Inheritance tax planning and wealth protection - advice for entrepreneurs
While all our clients have their own individual requirements, there are some common themes which will benefit many business owners when considering succession planning and tax planning. Many of our clients are company shareholders who are understandably concerned about the future of the company should one of the shareholders die. On the one hand, everyone will want to protect their own interest in the business for the sake of their family after their death. On the other, shareholders will want to retain control of the company by ensuring the shares of a deceased shareholder pass to them.
Company shareholdings can qualify for business property relief for inheritance tax purposes – up to 100% of their value – ensuring the most favourable outcome for both the shareholders collectively and their families.
Ensuring full use of this relief is a core part of any succession planning. Putting in place a document that gives options to both the surviving shareholders and the deceased’s estate to buy or sell (according to the circumstances) the deceased’s shares in the company, is one possibility to consider
But how would this purchase be funded? It is possible to take out specialised life assurance policies that are held in trust for the surviving shareholders, providing the latter with the funds to buy the deceased’s shares at their market value. This not only creates a ready market for buying the shares when a shareholder dies, but also provides the purchasing shareholders with the necessary funds.
Look at the whole picture
Richard Moran, senior partner and head of corporate services, comments: “It is really important that business owners consider their business interests alongside their personal and family protection. Getting to know you and developing an understanding of your future plans will allow us to get the most appropriate people involved from the Clarion team, to ensure all planning is integrated.”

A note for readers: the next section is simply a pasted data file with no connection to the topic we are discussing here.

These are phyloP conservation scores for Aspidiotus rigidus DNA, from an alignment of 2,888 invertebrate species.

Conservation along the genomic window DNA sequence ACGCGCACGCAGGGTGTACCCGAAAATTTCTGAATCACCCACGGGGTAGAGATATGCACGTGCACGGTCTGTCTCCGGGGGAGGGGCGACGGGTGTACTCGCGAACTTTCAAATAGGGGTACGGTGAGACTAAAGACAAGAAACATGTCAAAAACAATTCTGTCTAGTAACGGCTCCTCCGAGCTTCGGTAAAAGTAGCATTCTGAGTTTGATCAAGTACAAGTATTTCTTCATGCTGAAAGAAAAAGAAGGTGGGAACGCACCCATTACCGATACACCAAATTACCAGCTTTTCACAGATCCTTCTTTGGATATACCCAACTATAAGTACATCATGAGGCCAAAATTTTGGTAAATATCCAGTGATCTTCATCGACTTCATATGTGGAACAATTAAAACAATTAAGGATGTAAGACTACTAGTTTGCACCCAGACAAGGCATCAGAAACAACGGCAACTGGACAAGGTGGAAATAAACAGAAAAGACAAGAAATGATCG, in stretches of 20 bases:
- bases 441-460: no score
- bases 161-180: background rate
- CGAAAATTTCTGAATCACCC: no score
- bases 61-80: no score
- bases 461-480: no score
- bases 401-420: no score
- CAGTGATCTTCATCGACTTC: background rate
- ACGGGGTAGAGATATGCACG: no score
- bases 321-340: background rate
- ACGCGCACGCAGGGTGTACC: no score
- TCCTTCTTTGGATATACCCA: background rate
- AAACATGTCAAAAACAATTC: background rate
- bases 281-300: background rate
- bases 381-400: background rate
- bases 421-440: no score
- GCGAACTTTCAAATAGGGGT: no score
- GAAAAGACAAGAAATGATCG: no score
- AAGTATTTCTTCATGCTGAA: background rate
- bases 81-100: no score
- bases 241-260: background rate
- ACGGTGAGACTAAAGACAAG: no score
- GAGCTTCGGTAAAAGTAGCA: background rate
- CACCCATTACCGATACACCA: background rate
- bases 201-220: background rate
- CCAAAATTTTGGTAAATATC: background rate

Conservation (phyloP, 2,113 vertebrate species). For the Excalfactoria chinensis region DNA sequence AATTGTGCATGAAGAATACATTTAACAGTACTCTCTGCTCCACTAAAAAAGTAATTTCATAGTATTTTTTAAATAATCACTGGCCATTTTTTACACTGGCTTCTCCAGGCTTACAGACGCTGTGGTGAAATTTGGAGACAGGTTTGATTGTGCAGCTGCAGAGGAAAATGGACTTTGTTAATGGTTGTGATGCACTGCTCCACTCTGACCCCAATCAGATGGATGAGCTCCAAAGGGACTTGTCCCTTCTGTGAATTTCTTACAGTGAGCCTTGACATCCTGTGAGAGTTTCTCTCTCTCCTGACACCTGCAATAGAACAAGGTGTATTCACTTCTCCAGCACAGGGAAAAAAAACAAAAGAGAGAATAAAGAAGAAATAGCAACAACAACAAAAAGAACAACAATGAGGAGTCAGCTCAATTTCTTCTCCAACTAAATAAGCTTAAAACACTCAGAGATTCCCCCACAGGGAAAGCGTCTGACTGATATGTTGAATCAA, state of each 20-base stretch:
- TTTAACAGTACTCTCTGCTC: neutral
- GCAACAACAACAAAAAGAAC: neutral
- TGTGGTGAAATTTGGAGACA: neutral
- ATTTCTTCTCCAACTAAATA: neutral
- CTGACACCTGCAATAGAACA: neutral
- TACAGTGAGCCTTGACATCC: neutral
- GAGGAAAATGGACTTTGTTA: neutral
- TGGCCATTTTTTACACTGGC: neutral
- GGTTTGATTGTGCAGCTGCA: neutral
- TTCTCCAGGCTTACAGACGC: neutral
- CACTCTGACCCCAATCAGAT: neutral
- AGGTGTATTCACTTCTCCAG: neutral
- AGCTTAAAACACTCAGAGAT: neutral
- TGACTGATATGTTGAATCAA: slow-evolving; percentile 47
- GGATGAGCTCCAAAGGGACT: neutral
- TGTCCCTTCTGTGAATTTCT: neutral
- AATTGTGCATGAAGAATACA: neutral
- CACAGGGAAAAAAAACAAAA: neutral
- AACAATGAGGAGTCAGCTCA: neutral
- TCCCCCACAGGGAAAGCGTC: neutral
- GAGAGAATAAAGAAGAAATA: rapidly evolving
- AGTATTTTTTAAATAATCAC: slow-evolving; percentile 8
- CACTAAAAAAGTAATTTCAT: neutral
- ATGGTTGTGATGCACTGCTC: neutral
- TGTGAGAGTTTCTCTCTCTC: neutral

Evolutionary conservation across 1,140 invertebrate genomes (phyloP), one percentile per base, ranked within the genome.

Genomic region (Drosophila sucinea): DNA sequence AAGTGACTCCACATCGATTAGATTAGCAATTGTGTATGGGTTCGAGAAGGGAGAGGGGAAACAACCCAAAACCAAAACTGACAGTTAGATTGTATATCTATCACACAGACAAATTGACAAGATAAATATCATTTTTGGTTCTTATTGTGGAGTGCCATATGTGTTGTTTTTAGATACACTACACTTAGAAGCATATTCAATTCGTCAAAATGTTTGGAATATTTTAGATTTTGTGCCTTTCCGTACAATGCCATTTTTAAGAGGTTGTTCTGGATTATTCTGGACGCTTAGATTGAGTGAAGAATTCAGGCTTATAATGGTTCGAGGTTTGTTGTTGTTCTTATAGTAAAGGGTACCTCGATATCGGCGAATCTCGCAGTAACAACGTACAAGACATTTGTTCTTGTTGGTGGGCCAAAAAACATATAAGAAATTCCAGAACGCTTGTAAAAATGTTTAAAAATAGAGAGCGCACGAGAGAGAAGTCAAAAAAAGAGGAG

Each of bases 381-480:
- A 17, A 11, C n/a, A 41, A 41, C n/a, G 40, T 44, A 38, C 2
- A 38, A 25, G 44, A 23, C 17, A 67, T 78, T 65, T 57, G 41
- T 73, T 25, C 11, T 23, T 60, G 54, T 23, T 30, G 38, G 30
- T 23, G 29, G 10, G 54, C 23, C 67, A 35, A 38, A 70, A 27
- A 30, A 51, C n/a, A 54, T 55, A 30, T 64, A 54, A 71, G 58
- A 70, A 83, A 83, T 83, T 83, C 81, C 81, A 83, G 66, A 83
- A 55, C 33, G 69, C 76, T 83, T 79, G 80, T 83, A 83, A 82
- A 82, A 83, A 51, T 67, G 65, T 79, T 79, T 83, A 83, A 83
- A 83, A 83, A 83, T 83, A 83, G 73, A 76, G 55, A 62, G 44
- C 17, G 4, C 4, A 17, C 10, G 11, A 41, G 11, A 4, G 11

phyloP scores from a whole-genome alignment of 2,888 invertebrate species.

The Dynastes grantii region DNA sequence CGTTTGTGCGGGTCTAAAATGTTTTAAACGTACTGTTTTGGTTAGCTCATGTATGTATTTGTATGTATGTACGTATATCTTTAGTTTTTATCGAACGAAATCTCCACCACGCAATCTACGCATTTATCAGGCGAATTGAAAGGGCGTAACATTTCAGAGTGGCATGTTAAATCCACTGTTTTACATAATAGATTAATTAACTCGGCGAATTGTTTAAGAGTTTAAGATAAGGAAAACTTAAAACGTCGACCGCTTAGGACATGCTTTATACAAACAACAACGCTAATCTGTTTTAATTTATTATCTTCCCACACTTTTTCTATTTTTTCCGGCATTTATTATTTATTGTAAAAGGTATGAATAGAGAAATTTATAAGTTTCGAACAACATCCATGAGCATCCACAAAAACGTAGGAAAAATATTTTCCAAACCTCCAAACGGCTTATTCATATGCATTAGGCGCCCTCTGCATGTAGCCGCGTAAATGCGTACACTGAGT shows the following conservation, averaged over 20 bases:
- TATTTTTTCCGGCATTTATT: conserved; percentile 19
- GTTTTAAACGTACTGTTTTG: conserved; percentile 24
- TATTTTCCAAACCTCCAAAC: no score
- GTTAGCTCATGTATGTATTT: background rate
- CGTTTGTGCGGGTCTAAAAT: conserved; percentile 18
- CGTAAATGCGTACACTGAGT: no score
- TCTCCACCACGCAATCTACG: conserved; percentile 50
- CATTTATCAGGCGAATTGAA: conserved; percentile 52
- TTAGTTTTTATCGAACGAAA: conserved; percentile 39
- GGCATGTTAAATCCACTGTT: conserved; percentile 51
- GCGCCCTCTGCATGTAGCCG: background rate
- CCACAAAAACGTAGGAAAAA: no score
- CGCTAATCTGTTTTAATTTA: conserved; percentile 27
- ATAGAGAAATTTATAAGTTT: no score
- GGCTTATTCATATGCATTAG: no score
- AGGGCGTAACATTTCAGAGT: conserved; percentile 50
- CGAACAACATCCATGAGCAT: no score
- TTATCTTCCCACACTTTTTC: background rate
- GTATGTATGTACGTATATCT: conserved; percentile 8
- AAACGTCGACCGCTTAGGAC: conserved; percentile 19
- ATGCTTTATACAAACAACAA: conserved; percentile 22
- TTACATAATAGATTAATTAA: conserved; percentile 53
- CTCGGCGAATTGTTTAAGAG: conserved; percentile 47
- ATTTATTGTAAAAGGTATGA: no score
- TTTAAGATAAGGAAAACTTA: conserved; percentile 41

Whatever succession planning you are considering, make sure you understand all the options to ensure that while full business property relief is possibly available, the commercial decisions are also right for your own family.
Planning ahead doesn’t solve every problem but it can help provide a framework and an element of security for the business and family.
Effective will structuring
“We are always surprised by the number of business owners who don’t have a will, and that it is not regularly reviewed. As a business grows, it is very important not to overlook the personal position. A shareholder’s will needs to take into account their particular circumstances, in order to maximise business property relief as well,” says Vivienne WIld, Partner in the private client team.
A will that sets out for the shares to be passed into a flexible trust, potentially benefiting the shareholder’s spouse and other members of the family, is one of the many succession planning strategies to consider. The first port of call is always for you to come in and meet with Richard and Viv, so they can listen to you. Once they fully understand you, your family and your business structure, only then can the most appropriate succession planning be put in place for you.
A final word of advice
Give thought to how you would wish for your property and financial affairs to be handled if you ever became incapable of managing your own affairs. Appointing others to make appropriate decisions on your behalf, and in your best interests, by entering into a Lasting Power of Attorney, is a wise precaution.
Can we help you? To arrange a date to come in for a no-obligation chat with Viv Wild and Richard Moran, please call Viv on 0113 222 3228 or email email@example.com.
Disclaimer: Anything posted on this blog is for general information only and is not intended to provide legal advice on any general or specific matter. Please refer to our terms and conditions for further information. Please contact the author of the blog if you would like to discuss the issues raised.